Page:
PDA

View Full Version : Cutting down/dieting


Joe
August 6th 04, 05:17 PM
What kind of food should I be eating in if I am to start my first ever
"cutting down" or dieting stage? I've been eating a lot and put on extra
muscle over the past three months but I now want to reduce my belly and
love-handles. Should I continue doing the same resistance training as during
my bulking stage? Should I increase cardio or will the resistance suffice?

TIA

Chupacabra
August 6th 04, 06:13 PM
On Fri, 6 Aug 2004 17:17:54 +0100, "Joe" > wrote:

>What kind of food should I be eating in if I am to start my first ever
>"cutting down" or dieting stage?

The kind where you eat less of it.

>I've been eating a lot and put on extra
>muscle over the past three months but I now want to reduce my belly and
>love-handles. Should I continue doing the same resistance training as during
>my bulking stage?

Depends ($ to Lyle)

>Should I increase cardio or will the resistance suffice?

More $ to Lyle.

Hugh Beyer
August 6th 04, 06:40 PM
Chupacabra > wrote in
:

> On Fri, 6 Aug 2004 17:17:54 +0100, "Joe" > wrote:
>
>>What kind of food should I be eating in if I am to start my first ever
>>"cutting down" or dieting stage?
>
> The kind where you eat less of it.
>
>>I've been eating a lot and put on extra
>>muscle over the past three months but I now want to reduce my belly and
>>love-handles. Should I continue doing the same resistance training as
>>during my bulking stage?
>
> Depends ($ to Lyle)
>
>>Should I increase cardio or will the resistance suffice?
>
> More $ to Lyle.
>
>

OK, since you're asking I'll post my experience.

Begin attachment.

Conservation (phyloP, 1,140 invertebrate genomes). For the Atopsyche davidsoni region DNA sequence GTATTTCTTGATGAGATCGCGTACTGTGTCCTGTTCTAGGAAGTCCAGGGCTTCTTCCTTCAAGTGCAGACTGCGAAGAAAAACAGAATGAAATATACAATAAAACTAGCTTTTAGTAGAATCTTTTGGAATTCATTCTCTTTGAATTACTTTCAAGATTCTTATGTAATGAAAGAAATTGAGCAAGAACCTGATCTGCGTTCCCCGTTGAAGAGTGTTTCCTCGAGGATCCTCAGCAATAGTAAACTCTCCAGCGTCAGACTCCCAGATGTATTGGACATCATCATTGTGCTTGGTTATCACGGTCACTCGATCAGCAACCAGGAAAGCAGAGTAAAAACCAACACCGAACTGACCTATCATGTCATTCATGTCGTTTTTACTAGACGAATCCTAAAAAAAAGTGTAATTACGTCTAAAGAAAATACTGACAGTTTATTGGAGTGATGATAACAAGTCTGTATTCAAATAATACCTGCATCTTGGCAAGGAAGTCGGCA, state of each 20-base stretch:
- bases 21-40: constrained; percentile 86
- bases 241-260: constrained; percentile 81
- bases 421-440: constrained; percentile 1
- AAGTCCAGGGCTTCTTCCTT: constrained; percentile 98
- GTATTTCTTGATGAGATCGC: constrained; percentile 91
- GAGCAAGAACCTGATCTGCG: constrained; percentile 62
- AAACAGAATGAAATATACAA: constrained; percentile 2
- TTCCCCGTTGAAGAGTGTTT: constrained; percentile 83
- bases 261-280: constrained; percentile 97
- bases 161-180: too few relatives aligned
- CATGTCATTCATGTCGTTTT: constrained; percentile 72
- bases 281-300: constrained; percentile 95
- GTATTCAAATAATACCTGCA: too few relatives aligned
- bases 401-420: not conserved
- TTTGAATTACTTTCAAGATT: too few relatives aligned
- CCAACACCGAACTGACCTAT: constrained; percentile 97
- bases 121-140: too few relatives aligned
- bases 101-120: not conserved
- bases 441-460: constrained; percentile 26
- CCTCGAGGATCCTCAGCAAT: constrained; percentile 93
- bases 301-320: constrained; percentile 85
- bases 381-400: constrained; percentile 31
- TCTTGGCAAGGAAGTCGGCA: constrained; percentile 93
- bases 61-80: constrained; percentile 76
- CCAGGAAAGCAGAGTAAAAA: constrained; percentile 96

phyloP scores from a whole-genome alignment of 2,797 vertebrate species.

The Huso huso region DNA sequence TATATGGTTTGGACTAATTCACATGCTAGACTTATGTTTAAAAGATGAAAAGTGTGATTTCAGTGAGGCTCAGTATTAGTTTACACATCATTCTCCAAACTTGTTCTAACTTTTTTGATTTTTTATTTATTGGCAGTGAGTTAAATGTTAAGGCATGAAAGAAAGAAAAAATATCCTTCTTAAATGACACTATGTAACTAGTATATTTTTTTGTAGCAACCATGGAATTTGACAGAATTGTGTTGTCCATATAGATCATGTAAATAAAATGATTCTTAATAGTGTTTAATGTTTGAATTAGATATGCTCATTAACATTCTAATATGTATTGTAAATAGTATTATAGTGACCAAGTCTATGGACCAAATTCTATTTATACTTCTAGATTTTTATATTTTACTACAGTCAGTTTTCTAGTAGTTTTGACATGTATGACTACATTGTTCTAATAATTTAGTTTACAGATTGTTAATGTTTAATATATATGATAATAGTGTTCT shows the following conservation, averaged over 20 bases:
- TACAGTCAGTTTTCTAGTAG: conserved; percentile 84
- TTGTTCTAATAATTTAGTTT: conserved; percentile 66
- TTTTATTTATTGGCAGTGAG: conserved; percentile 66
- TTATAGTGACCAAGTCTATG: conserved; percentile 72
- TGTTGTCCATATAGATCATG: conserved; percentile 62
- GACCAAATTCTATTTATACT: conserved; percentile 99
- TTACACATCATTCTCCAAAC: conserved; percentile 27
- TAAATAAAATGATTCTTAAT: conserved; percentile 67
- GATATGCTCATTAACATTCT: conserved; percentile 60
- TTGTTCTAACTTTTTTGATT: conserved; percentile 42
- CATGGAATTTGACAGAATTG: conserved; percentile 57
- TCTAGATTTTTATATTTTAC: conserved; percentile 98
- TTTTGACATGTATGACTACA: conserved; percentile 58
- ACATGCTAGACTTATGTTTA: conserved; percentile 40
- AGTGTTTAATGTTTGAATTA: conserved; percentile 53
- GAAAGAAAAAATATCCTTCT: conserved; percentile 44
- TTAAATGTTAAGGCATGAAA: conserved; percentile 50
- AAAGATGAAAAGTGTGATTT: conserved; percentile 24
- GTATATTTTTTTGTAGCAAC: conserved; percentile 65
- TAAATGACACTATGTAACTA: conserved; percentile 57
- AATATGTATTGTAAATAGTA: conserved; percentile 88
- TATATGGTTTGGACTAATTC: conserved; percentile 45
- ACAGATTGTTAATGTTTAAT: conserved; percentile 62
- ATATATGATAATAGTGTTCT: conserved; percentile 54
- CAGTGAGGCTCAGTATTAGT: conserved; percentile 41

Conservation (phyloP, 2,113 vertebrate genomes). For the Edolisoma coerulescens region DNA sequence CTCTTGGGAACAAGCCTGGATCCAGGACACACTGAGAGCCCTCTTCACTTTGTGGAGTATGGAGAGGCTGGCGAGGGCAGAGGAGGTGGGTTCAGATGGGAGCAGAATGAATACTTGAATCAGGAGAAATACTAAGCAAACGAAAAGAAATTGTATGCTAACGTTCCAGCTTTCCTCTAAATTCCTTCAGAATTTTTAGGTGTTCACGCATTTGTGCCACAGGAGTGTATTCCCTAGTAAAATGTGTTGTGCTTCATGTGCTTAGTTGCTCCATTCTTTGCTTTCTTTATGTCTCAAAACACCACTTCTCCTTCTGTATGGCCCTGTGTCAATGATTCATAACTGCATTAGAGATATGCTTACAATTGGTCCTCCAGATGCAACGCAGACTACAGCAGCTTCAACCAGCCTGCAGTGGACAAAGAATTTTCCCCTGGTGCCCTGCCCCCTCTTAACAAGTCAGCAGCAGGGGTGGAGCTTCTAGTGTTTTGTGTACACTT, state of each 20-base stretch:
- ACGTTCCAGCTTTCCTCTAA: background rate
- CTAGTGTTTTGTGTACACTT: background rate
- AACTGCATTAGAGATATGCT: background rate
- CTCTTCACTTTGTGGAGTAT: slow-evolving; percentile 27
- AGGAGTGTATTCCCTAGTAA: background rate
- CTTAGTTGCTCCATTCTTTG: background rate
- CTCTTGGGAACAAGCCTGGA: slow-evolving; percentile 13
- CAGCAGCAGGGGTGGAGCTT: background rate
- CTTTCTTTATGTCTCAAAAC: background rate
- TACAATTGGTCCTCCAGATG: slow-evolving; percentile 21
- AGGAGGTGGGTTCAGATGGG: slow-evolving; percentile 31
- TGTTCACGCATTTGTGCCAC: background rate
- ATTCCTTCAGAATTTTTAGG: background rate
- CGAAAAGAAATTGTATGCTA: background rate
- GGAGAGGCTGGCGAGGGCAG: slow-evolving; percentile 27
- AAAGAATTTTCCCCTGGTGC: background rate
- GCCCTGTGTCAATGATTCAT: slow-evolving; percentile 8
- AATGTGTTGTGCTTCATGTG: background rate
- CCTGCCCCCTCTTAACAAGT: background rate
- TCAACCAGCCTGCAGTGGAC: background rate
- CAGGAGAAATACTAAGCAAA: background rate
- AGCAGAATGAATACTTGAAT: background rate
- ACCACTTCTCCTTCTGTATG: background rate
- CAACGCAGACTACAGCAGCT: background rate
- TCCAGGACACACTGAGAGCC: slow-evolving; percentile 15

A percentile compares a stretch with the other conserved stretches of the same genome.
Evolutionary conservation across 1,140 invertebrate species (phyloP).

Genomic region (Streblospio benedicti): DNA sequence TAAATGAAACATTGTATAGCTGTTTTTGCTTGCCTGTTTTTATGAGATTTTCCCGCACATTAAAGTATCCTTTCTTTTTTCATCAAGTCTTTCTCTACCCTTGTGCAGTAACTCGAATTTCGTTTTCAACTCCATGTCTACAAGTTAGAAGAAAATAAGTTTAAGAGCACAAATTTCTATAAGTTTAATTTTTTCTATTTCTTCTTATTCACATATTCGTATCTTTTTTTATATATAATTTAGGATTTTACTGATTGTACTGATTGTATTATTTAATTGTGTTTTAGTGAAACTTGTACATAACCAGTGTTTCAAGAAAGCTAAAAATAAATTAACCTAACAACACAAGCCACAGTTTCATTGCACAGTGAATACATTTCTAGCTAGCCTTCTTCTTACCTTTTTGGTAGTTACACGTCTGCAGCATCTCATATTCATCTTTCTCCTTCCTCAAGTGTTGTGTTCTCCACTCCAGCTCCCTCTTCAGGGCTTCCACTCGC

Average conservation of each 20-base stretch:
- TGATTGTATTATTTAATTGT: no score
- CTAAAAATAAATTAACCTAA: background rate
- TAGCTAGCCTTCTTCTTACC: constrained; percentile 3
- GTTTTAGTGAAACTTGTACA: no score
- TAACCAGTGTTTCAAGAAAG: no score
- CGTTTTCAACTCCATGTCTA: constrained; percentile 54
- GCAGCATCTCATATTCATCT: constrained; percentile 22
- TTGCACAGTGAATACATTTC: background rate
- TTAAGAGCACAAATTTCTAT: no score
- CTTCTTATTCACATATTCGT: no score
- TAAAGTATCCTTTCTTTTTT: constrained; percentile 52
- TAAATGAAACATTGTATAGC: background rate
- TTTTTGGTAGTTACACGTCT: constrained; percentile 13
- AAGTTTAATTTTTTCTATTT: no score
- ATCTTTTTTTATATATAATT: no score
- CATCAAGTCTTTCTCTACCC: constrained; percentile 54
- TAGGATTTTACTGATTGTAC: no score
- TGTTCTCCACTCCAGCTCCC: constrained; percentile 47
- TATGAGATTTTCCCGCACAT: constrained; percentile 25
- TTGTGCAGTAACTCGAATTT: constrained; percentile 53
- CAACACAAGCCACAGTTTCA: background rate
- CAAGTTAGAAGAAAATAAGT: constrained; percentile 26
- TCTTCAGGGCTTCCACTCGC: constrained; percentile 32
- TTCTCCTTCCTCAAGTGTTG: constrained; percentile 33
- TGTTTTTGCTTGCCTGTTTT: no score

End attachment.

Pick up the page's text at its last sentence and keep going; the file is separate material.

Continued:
IANAE, but I recommend some variation on zigzag dieting. I've been
experimenting with this for the last two months. The idea is you diet hard
some days out of the week (say 5) and eat over maintenance the other days.
The "zigzag" term is Fred Hatfield's but there are lots of variations
including CKD and Lyle's UD2.0.

What I've been doing is eating about 1000 cal a day (!) during the week
and eating ad libitum, as they say, the weekend. 1000 cal a day is a
little less than 1000 cal under maintenance for me, so in theory that
would be 2 lbs a week lost; in practice the libitum got pretty liberal
some weekends and so I didn't lose quite that. The weekday menu is very
low-carb mostly because to keep the protein up and get the cals that low,
nearly all the carbs had to go. The weekends look like stuffing all the
carbs and protein down the hatch I can.

I can't give you hard numbers for how it's worked for me, but the mirror's
looking good these days. I have calipers but do not trust my measurements
at all--best I can do is say the waist's been shrinking while the chest
and bi's (where I carry no fat to speak of) have been holding steady or
increasing.

Yes, the week is kind of painful. I tolerate hunger well and low-carb
doesn't affect my energy levels. (I actually don't notice hunger much
except at mealtimes, but doing this I've been hungry for about an hour
after meals, such as they are.) YMMV.

Hugh


--
No puppies were harmed in the creation of this post.

Larry Hodges
August 7th 04, 05:34 AM
Hugh Beyer wrote:
> Chupacabra > wrote in
> :
>
>> On Fri, 6 Aug 2004 17:17:54 +0100, "Joe" > wrote:
>>
>>> What kind of food should I be eating in if I am to start my first
>>> ever "cutting down" or dieting stage?
>>
>> The kind where you eat less of it.
>>
>>> I've been eating a lot and put on extra
>>> muscle over the past three months but I now want to reduce my belly
>>> and love-handles. Should I continue doing the same resistance
>>> training as during my bulking stage?
>>
>> Depends ($ to Lyle)
>>
>>> Should I increase cardio or will the resistance suffice?
>>
>> More $ to Lyle.
>>
>>
>
> OK, since you're asking I'll post my experience.
>
> IANAE, but I recommend some variation on zigzag dieting. I've been
> experimenting with this for the last two months. The idea is you diet
> hard some days out of the week (say 5) and eat over maintenance the
> other days. The "zigzag" term is Fred Hatfield's but there are lots
> of variations including CKD and Lyle's UD2.0.
>
> What I've been doing is eating about 1000 cal a day (!) during the